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Social security

From Simple English Wikipedia, the free encyclopedia

Social Security or social welfare is the name given to programs to provide money for people who need it. Social security systems are often linked to health care.

War pensions are the most ancient type of social security. They are mentioned by Plutarch.

Universal benefits are those where everyone who meets the conditions - such as children under a certain age or people who are ill or disabled - are paid.

Contributions[change | change source]

In many countries social Security provides support only to people who have paid contributions. Most pension systems are for people who have paid contributions. Contributions are regular payments taken from their pay when they are working. They will be recorded by the government. The right to a pension may include dependent members of the family. Pensions may then be paid to widows and orphans. People may also make regular payments into private pensions.

Means test[change | change source]

Means tested benefits are paid to people who can show that they are poor. There are usually tests both of regular income and of capital. They are usually paid to households. Before government schemes were started in many places charities would help people who were thought to need it.

The Universal Declaration of Human Rights and other international human rights law make the "right to an adequate standard of living" one of the human rights.

France[change | change source]

In France from the beginning of the 20th century employers were made to insure their workers against injury, illness, maternity, and death. After 1946 there was more done by the government. Now there are allowances for children - universal after the first child and Family Complement which is means tested. There are extra payments for adopted and disabled children and orphans. There are both contributory and means tested benefits for people over 65.

Unemployment insurance was started in 1958. It is managed by the employers organization and the trade unions.

There is also a means tested benefit called Revenu de solidarité active for unemployed and underemployed workers.[1]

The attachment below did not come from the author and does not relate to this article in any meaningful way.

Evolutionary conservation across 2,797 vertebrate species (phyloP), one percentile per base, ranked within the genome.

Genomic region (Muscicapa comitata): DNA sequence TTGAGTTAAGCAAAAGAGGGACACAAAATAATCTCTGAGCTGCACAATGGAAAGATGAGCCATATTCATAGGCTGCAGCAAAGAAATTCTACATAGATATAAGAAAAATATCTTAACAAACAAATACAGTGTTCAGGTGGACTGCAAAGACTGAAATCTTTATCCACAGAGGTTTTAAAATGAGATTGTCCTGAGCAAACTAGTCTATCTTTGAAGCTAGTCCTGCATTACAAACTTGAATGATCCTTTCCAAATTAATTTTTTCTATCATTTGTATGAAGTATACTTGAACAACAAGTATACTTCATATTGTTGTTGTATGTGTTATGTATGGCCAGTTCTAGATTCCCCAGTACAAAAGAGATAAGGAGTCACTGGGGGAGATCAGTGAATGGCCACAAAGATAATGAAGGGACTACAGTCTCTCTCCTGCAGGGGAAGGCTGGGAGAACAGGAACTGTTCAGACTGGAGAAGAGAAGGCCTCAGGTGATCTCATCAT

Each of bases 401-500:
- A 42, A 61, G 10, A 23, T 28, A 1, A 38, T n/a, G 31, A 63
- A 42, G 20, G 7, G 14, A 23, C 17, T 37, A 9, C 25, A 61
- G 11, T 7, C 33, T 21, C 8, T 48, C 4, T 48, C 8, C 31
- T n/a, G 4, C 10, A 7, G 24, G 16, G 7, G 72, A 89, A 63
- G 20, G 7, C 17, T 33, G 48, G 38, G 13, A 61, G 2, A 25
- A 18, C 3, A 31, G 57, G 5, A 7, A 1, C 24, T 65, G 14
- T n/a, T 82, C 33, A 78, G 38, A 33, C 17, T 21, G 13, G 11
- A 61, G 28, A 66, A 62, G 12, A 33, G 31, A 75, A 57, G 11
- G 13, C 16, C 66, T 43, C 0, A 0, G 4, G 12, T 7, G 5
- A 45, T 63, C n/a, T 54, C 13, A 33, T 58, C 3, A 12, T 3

Germany[change | change source]

Otto von Bismarck started social security benefits in 1883. This was part of what was called State Socialism. This was the first country to do so. It included health insurance, accident insurance (workman's compensation), disability insurance and an old-age retirement pension. [2]

Now there is a system of unemployment benefit. People and their employers have to pay when they are working. It lasts for up to 12 months. There is also a welfare system called Hartz IV which is means-tested. This is also for working people on low pay.

There is a state pension. The retirement age will go up to 66 by 2023. It goes by two months each year, until 2031, when the retirement age will be 67. The amount of pension is based on the pay a person had when they were working and the number of years they paid contributions.[3]

United Kingdom[change | change source]

See : Social security in the United Kingdom

United States[change | change source]

In the United States, this refers to a program started in the New Deal. The program first gave money only to a few old people, but is now used by millions of people and is one of the largest and most costly programs in the government. The Old-Age, Survivors, and Disability Insurance program covers 94% of workers. State and local government workers have pension plans at the state or local level. Retirement Insurance Benefits are paid to people over the age of 62. The amount is increased if the person delays their claim.

Social Security in the United States is managed by the Social Security Administration, and a person in the program gets a number and has it forever, mainly because of tax reports.

See also: Social Security (United States)

Related pages[change | change source]

Other websites[change | change source]

References[change | change source]

  1. "Active Solidarity Income (RSA)". www.service-public.fr (in French). Retrieved 2023-01-26.
  2. Steinberg, Jonathan. 2011. Bismarck: a life Oxford University Press. p. 8, 424, 444.
  3. "home_node". Deutsche Rentenversicherung. 2022-04-30. Retrieved 2023-01-27.